From the Tombs to the Stars: A Conversation with Amy Millan

"Skinny Boy" - Amy Millan

By: Brandon Forbes

“When disappointment is a slow burning fire,” sings Stars’ Amy Millan on her first solo record, “let it drown beneath my feet.” Such a maxim adequately addresses the Canadian singer’s outlook on life – press through the heartbreak and the sorrow and stand tall. Millan, who has been at the crux of the “Canadian Invasion” of the indie scene over the last few years, is an active member of power pop outlet Stars as well as musical űbergroup Broken Social Scene. With this year’s solo offering, Honey From the Tombs, she has released a collection of genre-bending, roots-oriented country that manages to give nods to both Johnny Cash and Brian Eno while retaining her distinctive pop songwriting style.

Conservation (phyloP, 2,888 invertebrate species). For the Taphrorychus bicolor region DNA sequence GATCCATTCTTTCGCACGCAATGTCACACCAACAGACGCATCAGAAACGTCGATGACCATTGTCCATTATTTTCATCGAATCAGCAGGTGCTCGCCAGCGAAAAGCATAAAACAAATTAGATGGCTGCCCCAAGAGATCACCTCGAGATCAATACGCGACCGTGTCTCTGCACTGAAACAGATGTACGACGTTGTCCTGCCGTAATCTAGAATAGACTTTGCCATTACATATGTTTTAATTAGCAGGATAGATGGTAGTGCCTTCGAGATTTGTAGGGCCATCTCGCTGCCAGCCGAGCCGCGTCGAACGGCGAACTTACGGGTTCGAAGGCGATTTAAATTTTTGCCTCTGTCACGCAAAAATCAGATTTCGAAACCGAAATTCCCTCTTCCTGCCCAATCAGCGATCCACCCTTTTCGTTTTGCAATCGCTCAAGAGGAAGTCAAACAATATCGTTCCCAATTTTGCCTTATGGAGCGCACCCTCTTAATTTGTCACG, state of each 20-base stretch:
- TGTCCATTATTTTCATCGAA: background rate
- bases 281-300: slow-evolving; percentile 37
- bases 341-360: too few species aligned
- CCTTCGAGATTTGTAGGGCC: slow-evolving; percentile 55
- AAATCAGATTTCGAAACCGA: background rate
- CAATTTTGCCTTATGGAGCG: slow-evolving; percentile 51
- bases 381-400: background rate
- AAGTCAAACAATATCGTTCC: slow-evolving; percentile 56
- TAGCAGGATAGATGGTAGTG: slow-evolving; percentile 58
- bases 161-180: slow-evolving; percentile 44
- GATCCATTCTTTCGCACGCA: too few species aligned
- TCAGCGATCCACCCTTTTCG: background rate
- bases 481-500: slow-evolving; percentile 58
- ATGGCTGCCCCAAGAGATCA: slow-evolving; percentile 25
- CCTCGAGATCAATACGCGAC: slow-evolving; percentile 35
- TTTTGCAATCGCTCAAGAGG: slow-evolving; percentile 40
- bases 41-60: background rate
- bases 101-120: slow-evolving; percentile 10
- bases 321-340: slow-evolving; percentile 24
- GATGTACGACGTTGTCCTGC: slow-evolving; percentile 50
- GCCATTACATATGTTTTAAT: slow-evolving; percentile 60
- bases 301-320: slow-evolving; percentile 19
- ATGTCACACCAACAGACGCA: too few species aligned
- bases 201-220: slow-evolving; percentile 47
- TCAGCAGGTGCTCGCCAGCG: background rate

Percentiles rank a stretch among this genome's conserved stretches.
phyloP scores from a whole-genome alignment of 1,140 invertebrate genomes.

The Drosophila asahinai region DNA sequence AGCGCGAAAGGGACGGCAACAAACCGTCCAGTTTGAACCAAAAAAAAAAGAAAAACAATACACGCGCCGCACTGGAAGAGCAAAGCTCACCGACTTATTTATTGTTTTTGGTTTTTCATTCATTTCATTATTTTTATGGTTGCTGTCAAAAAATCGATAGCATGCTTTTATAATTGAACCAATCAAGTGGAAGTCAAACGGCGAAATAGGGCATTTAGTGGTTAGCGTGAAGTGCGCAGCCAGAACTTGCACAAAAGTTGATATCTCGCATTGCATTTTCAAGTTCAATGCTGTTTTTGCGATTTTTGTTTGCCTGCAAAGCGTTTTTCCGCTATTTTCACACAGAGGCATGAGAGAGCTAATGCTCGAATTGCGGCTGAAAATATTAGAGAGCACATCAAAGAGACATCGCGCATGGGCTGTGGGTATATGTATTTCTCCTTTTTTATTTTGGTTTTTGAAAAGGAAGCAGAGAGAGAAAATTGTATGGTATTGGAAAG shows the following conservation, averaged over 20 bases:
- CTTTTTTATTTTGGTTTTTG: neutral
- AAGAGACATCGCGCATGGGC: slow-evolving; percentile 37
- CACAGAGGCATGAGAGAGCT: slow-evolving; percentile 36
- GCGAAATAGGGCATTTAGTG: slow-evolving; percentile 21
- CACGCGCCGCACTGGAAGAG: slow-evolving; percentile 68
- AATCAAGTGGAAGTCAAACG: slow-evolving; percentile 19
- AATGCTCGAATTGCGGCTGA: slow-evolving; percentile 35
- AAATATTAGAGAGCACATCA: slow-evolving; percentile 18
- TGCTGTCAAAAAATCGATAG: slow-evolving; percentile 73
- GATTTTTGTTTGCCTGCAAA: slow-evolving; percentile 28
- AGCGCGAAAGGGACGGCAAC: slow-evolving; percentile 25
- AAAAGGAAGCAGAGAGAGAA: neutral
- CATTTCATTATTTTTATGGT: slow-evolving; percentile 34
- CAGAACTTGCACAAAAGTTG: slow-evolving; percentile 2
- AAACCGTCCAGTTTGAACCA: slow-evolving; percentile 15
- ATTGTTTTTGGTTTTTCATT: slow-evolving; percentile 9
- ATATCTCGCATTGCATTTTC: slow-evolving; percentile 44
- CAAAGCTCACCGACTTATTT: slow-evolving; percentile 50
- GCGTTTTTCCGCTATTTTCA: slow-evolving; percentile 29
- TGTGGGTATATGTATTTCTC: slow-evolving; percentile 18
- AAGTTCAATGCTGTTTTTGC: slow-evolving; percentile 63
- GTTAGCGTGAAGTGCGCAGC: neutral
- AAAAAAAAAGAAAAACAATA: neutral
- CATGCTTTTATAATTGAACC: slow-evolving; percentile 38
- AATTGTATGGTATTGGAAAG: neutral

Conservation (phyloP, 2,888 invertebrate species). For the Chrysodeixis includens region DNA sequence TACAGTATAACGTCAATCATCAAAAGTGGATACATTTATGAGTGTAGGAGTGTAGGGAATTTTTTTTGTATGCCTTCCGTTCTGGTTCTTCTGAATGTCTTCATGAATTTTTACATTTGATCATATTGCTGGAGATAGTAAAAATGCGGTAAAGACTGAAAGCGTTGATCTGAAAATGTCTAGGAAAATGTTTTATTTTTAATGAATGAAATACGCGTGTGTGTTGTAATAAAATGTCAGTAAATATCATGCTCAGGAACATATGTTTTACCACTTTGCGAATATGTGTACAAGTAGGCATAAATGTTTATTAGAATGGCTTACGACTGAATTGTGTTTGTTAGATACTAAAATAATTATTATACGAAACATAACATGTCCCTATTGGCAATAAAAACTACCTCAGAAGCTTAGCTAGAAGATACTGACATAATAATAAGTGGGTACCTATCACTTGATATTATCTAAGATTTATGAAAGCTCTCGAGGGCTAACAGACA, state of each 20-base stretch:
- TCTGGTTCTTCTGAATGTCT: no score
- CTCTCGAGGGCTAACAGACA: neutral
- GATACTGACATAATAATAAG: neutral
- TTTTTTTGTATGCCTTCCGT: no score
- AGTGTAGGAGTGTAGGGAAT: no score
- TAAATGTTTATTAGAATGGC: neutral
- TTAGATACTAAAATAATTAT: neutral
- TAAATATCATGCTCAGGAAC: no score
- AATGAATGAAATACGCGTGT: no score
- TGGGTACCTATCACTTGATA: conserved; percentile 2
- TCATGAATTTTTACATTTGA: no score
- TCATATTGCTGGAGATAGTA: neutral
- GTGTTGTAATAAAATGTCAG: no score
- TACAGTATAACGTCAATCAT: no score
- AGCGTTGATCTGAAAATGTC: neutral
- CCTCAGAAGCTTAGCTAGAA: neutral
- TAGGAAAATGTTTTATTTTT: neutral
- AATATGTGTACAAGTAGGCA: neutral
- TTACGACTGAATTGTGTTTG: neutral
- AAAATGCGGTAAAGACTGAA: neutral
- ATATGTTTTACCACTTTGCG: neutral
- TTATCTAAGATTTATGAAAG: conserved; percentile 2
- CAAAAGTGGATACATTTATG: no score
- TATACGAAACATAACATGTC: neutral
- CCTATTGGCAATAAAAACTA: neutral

Though all of the songs in this collection date from many years ago, Millan stands by their relevancy and even a cursory listen prove these tracks can stand outside the shadow of Stars. Compelling opener “Losin You” meditates over an evaporated relationship with acoustic picking, while driving “Headsfull” laments “my head’s all filled with memories and tomorrow’s dog is growling at me” over distorted bursts. “Ruby II” and “Blue In Yr Eye” strike a more traditional bluegrass note, while “Skinny Boy” and “Come Home Loaded Roadie” fit in more with Millan’s writing for Stars, relying on unique pop structures with keyboard and synth accents. Quiet emotive number “Baby I” makes a strong case for country song of the year as it gently meditates on moving forward in the wake of devastating loss. Through all the aural diversity of Honey, a unity does persist: good songwriting. With such a distinction, its well worth spending time unearthing these honeyed musical riches from Millan’s past.